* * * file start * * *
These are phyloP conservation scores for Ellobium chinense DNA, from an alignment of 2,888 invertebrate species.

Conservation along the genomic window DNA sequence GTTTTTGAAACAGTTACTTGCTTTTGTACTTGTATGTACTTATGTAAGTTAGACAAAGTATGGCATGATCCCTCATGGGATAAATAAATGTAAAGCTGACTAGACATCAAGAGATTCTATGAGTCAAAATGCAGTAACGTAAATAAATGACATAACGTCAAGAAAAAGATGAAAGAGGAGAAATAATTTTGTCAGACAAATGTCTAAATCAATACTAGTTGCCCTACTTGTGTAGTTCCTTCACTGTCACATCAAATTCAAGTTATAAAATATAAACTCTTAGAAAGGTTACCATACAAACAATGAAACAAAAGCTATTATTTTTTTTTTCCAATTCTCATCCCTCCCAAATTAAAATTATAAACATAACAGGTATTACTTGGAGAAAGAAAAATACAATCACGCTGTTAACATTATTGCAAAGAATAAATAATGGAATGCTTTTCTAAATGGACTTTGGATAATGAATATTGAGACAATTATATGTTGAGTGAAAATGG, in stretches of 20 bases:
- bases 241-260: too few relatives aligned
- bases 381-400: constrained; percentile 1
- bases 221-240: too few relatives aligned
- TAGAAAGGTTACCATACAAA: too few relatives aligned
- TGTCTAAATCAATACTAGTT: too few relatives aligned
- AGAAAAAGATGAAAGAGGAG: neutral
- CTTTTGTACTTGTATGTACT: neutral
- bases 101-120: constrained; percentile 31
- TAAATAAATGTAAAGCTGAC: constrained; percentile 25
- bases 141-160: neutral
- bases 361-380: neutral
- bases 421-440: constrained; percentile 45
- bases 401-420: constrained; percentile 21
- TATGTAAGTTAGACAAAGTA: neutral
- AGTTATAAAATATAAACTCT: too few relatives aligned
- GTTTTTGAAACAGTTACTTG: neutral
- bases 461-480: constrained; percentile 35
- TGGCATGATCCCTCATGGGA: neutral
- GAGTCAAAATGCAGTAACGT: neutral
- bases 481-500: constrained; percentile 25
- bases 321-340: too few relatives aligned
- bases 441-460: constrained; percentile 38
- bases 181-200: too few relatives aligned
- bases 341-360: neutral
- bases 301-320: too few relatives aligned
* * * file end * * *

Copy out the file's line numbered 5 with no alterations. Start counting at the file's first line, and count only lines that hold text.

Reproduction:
- bases 221-240: too few relatives aligned